The Highsnobiety Better Earth Manual is a guide for style enthusiasts in the age of ecological crisis — a crisis caused in part by the fashion industry itself. Here, you’ll find a growing set of resources about conscious consumption and the pioneers who are making a change in our industry.

If there is the nearest thing to heaven on this earth, it just might exist in Bali, Indonesia. Ronald Akili's Potato Head Beach Club was established in 2010 and has since blossomed into a 360 creative village that goes all-in on art, architecture (they recently opened an OMA-designed resort), gastronomy (including an actual Roberta's pizza oven), and music (Virgil and Peggy Gou are guests to have played sets in the past).

As the repurposed wood, Colosseum-inspired facade hints at on approach, a near-dogmatic commitment to sustainability sets it apart from anyplace else on the Seminyak shoreline.

Two years ago, Akili joined forces with former Nike Global Design Director Jesse Leyva to co-found the Wasted Collective staples line. When boiled down, the MO is so similar to Potato Head's that it could almost be read as a kind of merchandise extension. The pair are all about evolution rather than revolution, striving for a future where nothing good goes to waste. The reworked gear is pretty much trend-proof — seasonless fare that is not only built to last but looks dope. You wouldn't expect anything less from an art-obsessed, hospitality tour de force and someone who cut his design teeth at Beverton working on projects such as Nike Considered.

With COP26 on the horizon as well as their own collection with the inimitable Geoff McFetridge, we caught up with the pair to talk everything from eco-conscious fashion to consumerism.

Let’s go way back. What was the thinking when you first started Wasted Collective?

Ronald Akili: We've been working on a similar thing for the past decade at Potato Head. It’s easier for people to choose a more sustainable option when they don't have to compromise on the experience. We’ve seen how the impact will start making in the industry. We started to think, "How do we start rolling this out further? What do people do when they step outside of our club or hotel and so on?" It’s the same philosophy in different formats.

We started thinking about product. We haven't really found a lot from an aesthetic point of view that relates to us. We started with the idea of The Wasted Collective. That’s when I met Jessie.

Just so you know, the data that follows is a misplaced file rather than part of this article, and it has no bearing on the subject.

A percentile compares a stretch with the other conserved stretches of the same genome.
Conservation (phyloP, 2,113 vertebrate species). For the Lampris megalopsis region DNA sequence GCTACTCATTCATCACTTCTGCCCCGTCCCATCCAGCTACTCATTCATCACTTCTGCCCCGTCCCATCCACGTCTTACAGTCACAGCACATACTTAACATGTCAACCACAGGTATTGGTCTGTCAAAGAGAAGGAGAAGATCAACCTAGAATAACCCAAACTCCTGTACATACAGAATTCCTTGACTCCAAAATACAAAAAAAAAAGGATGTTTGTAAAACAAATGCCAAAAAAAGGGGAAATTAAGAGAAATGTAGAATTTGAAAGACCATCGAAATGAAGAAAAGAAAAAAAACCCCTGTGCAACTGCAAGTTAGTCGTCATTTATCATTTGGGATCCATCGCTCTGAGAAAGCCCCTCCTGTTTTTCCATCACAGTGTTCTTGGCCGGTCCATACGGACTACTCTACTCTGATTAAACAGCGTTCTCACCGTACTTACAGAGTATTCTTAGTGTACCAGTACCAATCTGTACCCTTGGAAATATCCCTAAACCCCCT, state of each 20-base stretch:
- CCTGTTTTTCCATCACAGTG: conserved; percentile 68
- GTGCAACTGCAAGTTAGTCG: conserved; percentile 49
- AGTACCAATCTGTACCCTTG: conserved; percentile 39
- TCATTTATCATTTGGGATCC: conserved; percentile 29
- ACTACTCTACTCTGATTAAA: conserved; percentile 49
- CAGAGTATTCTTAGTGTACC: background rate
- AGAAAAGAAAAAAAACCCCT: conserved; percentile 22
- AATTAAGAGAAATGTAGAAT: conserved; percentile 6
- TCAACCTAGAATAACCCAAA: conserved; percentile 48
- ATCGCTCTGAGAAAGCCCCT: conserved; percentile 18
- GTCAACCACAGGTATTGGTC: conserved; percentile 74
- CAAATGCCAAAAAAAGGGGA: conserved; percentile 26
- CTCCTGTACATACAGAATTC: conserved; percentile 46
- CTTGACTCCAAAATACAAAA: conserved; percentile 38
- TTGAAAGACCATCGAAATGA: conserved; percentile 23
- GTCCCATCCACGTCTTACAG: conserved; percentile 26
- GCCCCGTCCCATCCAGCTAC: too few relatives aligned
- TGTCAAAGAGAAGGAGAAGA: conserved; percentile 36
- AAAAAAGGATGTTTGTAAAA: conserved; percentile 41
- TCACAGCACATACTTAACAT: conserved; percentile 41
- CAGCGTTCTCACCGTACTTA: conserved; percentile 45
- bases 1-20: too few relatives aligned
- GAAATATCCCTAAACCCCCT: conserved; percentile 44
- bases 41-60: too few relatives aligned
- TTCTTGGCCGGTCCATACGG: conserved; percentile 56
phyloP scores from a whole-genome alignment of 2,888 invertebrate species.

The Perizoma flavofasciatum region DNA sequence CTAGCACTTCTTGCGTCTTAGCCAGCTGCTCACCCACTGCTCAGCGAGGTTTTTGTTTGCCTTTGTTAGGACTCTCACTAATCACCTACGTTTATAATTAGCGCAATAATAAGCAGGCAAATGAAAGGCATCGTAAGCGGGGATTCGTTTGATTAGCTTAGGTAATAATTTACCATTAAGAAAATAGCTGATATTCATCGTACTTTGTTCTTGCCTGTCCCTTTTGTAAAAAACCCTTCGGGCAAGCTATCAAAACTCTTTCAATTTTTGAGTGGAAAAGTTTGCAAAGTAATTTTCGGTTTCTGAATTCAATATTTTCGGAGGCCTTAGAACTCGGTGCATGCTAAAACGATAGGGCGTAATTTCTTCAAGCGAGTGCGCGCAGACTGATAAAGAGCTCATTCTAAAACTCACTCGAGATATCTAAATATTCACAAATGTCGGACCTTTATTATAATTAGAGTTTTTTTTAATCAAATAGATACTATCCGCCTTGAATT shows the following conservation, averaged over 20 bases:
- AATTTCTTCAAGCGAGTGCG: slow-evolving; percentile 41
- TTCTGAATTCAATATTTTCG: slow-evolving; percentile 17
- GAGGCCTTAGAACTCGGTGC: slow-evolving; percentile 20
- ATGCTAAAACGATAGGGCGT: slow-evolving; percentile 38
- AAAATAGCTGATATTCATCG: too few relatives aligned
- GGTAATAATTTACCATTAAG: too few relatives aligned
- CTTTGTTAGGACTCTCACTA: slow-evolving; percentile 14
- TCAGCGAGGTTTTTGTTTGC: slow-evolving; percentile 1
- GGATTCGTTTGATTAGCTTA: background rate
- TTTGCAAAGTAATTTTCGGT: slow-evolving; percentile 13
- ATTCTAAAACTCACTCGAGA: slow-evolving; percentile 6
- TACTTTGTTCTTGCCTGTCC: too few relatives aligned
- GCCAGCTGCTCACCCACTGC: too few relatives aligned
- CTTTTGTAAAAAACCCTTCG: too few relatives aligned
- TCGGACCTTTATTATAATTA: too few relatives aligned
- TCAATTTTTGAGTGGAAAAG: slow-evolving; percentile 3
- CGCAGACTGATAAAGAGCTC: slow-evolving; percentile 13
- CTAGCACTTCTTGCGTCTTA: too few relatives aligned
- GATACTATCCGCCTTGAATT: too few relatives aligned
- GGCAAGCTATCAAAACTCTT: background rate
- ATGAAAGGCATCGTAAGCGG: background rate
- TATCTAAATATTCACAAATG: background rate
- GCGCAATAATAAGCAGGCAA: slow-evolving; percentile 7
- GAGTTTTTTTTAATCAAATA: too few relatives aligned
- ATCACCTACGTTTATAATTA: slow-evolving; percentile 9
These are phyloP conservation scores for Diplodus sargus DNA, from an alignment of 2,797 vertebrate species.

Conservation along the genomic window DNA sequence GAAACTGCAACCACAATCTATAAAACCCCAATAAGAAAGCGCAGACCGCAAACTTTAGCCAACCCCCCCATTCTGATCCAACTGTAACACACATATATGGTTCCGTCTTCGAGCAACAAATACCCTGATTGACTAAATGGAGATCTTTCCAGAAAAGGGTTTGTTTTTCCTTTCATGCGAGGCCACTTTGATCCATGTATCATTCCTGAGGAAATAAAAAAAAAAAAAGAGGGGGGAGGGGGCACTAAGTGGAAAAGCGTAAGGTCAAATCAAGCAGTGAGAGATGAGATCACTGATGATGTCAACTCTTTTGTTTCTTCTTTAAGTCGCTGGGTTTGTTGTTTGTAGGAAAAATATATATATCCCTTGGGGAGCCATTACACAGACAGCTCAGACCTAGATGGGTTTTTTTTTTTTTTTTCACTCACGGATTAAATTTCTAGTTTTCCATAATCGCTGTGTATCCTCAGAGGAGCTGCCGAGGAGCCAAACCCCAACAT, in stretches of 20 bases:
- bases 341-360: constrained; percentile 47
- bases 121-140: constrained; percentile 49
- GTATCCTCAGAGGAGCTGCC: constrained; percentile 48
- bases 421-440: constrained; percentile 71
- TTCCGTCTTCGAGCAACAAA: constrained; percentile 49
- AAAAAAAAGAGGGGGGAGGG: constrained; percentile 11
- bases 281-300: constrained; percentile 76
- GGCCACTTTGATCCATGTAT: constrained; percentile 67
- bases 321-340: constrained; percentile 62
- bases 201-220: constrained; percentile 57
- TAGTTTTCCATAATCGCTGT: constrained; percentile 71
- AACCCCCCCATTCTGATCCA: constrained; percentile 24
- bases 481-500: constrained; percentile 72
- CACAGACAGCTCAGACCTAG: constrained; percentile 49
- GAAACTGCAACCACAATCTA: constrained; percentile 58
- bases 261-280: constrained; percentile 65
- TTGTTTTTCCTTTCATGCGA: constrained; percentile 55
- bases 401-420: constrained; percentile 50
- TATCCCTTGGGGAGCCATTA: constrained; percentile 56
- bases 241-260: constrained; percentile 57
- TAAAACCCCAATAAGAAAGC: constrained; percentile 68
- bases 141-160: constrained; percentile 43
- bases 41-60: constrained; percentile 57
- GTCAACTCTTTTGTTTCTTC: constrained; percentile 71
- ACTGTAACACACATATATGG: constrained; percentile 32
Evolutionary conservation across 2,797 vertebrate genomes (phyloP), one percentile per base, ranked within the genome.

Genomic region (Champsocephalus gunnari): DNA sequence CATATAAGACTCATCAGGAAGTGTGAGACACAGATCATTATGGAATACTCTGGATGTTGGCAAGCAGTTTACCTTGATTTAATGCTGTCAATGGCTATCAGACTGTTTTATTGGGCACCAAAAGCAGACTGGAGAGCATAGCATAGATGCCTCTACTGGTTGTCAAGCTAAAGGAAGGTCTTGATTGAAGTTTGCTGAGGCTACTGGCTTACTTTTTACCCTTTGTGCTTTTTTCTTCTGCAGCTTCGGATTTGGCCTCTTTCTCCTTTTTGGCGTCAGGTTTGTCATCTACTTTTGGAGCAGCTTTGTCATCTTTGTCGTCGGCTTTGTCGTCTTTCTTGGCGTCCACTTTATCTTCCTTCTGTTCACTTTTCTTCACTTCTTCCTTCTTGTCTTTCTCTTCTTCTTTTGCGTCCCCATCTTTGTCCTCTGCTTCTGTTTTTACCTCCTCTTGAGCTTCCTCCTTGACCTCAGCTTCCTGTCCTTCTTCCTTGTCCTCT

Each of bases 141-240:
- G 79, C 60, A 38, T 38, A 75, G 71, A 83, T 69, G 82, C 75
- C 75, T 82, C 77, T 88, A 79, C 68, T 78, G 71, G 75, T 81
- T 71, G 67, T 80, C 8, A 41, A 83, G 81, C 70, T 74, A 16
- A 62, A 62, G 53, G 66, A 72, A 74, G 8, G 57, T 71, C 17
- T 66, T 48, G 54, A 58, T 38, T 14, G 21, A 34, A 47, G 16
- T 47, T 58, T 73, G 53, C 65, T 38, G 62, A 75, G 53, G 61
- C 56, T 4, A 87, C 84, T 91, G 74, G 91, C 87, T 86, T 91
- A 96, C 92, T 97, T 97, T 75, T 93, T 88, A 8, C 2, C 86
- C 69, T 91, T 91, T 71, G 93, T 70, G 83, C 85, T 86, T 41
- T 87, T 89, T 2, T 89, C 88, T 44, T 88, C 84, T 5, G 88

Jesse, you spent a long time at Nike...

Jesse Leyva: 20 years! In my time there, I was always pushing sustainability, but it was mostly never consumer-facing — more with creative direction.

I heard about what Ron was doing in Bali at Potato Head; it reminded me a lot of the same things we were doing back then. What can we do to make a small change that could influence a really big change? I also loved how Ron was taking the same approach of doing things differently but also not neglecting style. The experience was at another level. What if we could actually do the same thing with product, starting with apparel?

It’s interesting how Potato Head has fed in as such an inspiration

JL: A Lot of brands are like, "Hey, we're perfect." Potato Head never said it was perfect, but when you go there, and you're like, "This is pretty much a five-star hotel, and it's insane, and it is pretty much perfect." But Ron was always like, "It's not. We can always get better." And that's how we're treating the product. “We’re not perfect right now, but we're putting stuff out there. We're going to learn from it and we'll keep it moving from there."

It feels like people really demand that kind of transparency from their favorite brands these days. I think of how loudly Brendan Babenzien’s statement reverberated online at Noah last year.

JL: It’s why I loved Patagonia growing up. They always said they're a sustainable brand, sure, but they're always going to make great product first. I was like, "That's the angle we want to take." But then how do we take it for a different generation?

We’re never going to say we're absolutely never going to say we're perfect. We really want to see if we can push it to 100 percent.


What is the philosophy that underpins your approach?

JL: There are brands with massive innovation teams that can create things that have never existed before. But for 99 percent of brands, it’s up to the designers, product people, and the people who actually run the companies to say, "We're going to commit to actually using what's out there."